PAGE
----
It was a community effort and we quickly became one of the largest gyms in the Bay Area. My friends, Filip Novachkov and Mario Rios, opened the doors to Smash Gyms San Jose in 2014 and it quickly became a huge success. They doubled the size of the community with their location.
Countless other instructors and supporters helped us grow. Every time we added a new member or instructor, things became easier. With every individual who joined, we also got their personal and professional network, their ideas, their skill sets, their opportunities. Those that lacked integrity or our “stronger together” philosophy didn’t last long. We began to build a community of inspiring and exceptional people.
As I looked around, I started to notice that no one had done it. What small brick and mortar business had grown, without venture capital funding, to become a large chain? I asked around and virtually no businesses could be named within the last 10-20 years. Where had the family-owned corner store gone? What about the local department or book store?
The freedom and autonomy of being self-employed was not without its challenges. I slowly began learning that things were not easy for small businesses. We were nickel and dimed by everyone. City, county, state, and federal government agencies were clearly not on our side. Permitting and zoning were an arduous hurdle to overcome. We were audited by regulators and paid unreasonable amounts of taxes and fees.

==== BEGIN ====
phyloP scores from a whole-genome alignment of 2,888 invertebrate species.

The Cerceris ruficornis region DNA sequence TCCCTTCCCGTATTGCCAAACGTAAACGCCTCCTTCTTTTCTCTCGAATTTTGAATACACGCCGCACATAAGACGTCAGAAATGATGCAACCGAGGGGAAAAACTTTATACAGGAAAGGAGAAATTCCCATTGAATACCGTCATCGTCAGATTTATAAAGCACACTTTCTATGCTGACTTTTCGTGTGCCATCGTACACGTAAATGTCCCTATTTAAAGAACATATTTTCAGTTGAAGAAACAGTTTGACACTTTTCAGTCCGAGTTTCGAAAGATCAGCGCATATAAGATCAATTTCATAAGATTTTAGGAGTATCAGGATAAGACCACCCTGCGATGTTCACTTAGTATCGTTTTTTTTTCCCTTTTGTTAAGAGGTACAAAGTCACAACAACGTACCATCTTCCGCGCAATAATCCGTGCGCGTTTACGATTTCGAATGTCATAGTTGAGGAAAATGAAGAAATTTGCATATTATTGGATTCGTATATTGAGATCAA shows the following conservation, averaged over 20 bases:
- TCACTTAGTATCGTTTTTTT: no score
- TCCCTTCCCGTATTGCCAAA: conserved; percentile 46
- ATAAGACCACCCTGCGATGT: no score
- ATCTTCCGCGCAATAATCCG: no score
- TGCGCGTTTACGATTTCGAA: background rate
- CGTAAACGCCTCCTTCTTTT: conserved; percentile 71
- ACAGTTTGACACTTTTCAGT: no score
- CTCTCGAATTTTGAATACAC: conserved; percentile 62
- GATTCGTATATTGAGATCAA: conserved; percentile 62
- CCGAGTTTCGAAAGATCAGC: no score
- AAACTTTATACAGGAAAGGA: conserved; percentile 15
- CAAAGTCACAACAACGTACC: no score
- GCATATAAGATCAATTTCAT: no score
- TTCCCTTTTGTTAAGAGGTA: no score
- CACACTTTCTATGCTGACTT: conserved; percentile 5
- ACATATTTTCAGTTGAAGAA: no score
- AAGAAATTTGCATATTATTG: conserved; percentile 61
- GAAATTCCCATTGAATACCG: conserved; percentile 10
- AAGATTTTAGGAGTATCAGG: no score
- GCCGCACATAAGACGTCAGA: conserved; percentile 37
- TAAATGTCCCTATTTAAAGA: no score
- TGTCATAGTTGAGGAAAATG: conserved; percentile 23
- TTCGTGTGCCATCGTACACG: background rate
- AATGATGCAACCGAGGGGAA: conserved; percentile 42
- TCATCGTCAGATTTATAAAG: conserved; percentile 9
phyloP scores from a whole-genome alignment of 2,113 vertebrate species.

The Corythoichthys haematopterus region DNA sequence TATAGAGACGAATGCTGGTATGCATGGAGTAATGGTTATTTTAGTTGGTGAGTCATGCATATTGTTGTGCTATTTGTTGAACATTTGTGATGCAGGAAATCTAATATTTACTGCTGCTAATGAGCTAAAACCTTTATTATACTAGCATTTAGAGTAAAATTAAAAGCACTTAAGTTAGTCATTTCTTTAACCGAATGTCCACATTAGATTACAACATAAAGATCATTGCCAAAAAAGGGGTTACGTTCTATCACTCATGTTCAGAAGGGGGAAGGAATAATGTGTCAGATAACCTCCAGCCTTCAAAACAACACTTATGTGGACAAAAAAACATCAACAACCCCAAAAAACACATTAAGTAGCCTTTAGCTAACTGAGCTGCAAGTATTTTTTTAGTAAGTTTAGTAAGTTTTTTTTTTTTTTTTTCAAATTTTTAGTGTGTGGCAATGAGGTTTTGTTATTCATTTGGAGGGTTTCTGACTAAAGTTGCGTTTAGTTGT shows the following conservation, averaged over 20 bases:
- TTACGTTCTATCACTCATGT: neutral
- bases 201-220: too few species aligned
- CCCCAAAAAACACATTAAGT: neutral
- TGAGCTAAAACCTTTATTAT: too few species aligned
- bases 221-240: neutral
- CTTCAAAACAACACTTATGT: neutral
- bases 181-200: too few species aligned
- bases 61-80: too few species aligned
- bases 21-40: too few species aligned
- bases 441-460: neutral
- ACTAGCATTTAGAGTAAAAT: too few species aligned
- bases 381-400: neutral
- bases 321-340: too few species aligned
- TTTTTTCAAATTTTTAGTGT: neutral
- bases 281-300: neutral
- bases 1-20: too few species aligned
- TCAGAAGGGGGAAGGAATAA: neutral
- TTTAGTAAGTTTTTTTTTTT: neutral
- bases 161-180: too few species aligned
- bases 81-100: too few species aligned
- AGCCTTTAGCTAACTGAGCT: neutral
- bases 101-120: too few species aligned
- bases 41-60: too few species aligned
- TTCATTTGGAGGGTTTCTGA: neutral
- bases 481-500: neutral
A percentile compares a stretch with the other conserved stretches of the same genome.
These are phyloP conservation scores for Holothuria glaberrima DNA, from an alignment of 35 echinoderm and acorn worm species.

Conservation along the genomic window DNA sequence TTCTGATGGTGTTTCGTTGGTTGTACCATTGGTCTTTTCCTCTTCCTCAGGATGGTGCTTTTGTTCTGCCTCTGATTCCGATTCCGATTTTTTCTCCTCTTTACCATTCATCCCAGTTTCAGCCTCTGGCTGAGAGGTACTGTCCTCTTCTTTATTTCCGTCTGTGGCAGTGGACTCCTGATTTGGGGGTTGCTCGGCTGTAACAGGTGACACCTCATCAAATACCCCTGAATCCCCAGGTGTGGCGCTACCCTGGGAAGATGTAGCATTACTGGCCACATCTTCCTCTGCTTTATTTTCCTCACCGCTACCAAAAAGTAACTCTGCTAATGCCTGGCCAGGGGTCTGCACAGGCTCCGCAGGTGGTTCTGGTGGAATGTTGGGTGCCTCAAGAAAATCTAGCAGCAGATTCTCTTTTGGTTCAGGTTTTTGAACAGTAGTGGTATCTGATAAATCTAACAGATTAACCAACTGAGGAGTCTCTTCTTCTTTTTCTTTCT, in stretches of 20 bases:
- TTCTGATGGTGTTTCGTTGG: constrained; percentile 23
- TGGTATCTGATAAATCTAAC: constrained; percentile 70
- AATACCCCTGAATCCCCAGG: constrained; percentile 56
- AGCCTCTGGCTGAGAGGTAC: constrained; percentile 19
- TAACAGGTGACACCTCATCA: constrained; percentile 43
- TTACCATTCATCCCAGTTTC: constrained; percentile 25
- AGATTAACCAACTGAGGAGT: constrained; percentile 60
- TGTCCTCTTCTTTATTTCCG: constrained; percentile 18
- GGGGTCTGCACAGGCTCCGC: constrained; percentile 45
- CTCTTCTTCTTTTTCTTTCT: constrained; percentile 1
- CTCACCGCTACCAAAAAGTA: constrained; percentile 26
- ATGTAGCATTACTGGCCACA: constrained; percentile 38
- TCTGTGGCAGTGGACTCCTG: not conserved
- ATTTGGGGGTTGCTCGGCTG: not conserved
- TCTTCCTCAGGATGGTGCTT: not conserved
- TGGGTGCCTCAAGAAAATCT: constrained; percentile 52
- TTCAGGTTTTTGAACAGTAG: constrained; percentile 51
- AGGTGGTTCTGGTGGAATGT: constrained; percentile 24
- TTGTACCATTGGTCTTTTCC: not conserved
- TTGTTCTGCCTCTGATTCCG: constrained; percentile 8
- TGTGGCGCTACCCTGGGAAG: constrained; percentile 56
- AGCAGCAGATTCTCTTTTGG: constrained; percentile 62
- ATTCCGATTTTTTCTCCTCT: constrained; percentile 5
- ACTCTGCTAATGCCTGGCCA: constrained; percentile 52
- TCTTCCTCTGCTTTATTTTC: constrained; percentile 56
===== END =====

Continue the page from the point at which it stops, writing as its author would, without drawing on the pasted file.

As I noticed these things, the paradigm of small gyms competing against each other began to be a blur. I knew most of them didn’t have the number of members and revenue that Smash generated. Even though members rarely switched gyms, most of these other gyms were barely making it. I started to realize that the gym down the street was not my competitor.
The epiphany was that all our battles were internal. I began to tell people that other small business weren’t obstacles to our success. The real obstacles are growing revenue, profitability, marketing, branding, vision, culture, procedure development and implementation, risk management, government regulation, permitting, legal issues, accounting, recruiting, hiring, training, etc….
As a result, I began talking to other gym owners. I began to tell them that win/lose is great for sports, but the wrong philosophy for business. Business is about creating win/win situations. Business is about creating opportunity for those around you.